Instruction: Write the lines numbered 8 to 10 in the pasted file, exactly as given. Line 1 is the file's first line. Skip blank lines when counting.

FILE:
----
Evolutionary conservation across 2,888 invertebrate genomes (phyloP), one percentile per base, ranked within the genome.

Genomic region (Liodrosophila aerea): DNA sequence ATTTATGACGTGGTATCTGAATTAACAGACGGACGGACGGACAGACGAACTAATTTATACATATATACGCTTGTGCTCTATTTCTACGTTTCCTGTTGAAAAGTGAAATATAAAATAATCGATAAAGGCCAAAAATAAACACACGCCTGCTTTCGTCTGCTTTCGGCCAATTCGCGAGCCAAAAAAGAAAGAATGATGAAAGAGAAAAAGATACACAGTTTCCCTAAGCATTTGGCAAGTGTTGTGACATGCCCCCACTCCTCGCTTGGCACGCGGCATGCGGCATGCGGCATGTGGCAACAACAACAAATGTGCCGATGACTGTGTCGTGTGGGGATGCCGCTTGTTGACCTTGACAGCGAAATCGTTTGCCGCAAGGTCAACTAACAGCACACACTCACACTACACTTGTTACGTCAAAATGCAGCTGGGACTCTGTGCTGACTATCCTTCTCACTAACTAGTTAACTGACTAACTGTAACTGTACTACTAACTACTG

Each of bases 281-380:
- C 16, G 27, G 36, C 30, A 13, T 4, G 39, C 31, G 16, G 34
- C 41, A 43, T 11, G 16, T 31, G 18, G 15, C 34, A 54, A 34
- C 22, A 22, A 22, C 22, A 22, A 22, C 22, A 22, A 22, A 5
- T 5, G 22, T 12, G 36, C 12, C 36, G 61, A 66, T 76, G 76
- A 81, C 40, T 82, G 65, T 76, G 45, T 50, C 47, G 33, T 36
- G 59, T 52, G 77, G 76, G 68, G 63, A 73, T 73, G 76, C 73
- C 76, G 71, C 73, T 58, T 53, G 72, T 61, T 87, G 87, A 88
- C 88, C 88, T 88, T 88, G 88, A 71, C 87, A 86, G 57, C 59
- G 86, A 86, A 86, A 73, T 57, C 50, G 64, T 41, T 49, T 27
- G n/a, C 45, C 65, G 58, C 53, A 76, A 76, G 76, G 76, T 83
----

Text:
- A 81, C 40, T 82, G 65, T 76, G 45, T 50, C 47, G 33, T 36
- G 59, T 52, G 77, G 76, G 68, G 63, A 73, T 73, G 76, C 73
- C 76, G 71, C 73, T 58, T 53, G 72, T 61, T 87, G 87, A 88